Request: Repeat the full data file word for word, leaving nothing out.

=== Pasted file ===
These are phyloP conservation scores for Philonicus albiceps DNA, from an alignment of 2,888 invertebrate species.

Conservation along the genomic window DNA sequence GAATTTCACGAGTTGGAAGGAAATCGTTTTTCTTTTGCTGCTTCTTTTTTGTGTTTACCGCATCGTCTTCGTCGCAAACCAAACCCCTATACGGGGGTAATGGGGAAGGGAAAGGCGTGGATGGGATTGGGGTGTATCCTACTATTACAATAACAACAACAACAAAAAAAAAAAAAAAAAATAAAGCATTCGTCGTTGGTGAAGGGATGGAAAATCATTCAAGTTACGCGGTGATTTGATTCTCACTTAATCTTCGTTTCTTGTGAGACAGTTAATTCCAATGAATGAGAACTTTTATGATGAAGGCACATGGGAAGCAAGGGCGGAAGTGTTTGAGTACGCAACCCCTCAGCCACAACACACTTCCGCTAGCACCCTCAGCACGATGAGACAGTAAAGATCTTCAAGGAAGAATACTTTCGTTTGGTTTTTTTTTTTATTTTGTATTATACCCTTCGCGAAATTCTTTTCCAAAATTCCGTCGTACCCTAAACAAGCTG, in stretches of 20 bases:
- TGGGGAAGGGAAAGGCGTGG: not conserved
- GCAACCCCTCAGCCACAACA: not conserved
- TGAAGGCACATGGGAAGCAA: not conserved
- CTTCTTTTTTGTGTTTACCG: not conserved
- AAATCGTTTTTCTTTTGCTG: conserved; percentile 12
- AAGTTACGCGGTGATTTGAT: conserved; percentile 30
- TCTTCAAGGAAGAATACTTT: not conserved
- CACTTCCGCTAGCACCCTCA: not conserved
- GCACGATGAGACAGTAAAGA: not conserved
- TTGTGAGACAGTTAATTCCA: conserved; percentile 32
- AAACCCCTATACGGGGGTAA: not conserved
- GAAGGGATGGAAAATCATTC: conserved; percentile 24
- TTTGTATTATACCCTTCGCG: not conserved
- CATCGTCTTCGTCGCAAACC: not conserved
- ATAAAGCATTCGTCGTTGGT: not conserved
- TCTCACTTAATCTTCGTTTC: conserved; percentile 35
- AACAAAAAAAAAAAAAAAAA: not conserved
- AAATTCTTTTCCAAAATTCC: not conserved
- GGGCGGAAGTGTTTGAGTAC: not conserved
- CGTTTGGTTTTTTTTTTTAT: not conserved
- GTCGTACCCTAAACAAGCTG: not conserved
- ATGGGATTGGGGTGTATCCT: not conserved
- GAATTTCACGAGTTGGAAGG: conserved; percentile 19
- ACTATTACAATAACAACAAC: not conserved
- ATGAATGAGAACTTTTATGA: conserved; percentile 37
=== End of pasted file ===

These are phyloP conservation scores for Philonicus albiceps DNA, from an alignment of 2,888 invertebrate species.

Conservation along the genomic window DNA sequence GAATTTCACGAGTTGGAAGGAAATCGTTTTTCTTTTGCTGCTTCTTTTTTGTGTTTACCGCATCGTCTTCGTCGCAAACCAAACCCCTATACGGGGGTAATGGGGAAGGGAAAGGCGTGGATGGGATTGGGGTGTATCCTACTATTACAATAACAACAACAACAAAAAAAAAAAAAAAAAATAAAGCATTCGTCGTTGGTGAAGGGATGGAAAATCATTCAAGTTACGCGGTGATTTGATTCTCACTTAATCTTCGTTTCTTGTGAGACAGTTAATTCCAATGAATGAGAACTTTTATGATGAAGGCACATGGGAAGCAAGGGCGGAAGTGTTTGAGTACGCAACCCCTCAGCCACAACACACTTCCGCTAGCACCCTCAGCACGATGAGACAGTAAAGATCTTCAAGGAAGAATACTTTCGTTTGGTTTTTTTTTTTATTTTGTATTATACCCTTCGCGAAATTCTTTTCCAAAATTCCGTCGTACCCTAAACAAGCTG, in stretches of 20 bases:
- TGGGGAAGGGAAAGGCGTGG: not conserved
- GCAACCCCTCAGCCACAACA: not conserved
- TGAAGGCACATGGGAAGCAA: not conserved
- CTTCTTTTTTGTGTTTACCG: not conserved
- AAATCGTTTTTCTTTTGCTG: conserved; percentile 12
- AAGTTACGCGGTGATTTGAT: conserved; percentile 30
- TCTTCAAGGAAGAATACTTT: not conserved
- CACTTCCGCTAGCACCCTCA: not conserved
- GCACGATGAGACAGTAAAGA: not conserved
- TTGTGAGACAGTTAATTCCA: conserved; percentile 32
- AAACCCCTATACGGGGGTAA: not conserved
- GAAGGGATGGAAAATCATTC: conserved; percentile 24
- TTTGTATTATACCCTTCGCG: not conserved
- CATCGTCTTCGTCGCAAACC: not conserved
- ATAAAGCATTCGTCGTTGGT: not conserved
- TCTCACTTAATCTTCGTTTC: conserved; percentile 35
- AACAAAAAAAAAAAAAAAAA: not conserved
- AAATTCTTTTCCAAAATTCC: not conserved
- GGGCGGAAGTGTTTGAGTAC: not conserved
- CGTTTGGTTTTTTTTTTTAT: not conserved
- GTCGTACCCTAAACAAGCTG: not conserved
- ATGGGATTGGGGTGTATCCT: not conserved
- GAATTTCACGAGTTGGAAGG: conserved; percentile 19
- ACTATTACAATAACAACAAC: not conserved
- ATGAATGAGAACTTTTATGA: conserved; percentile 37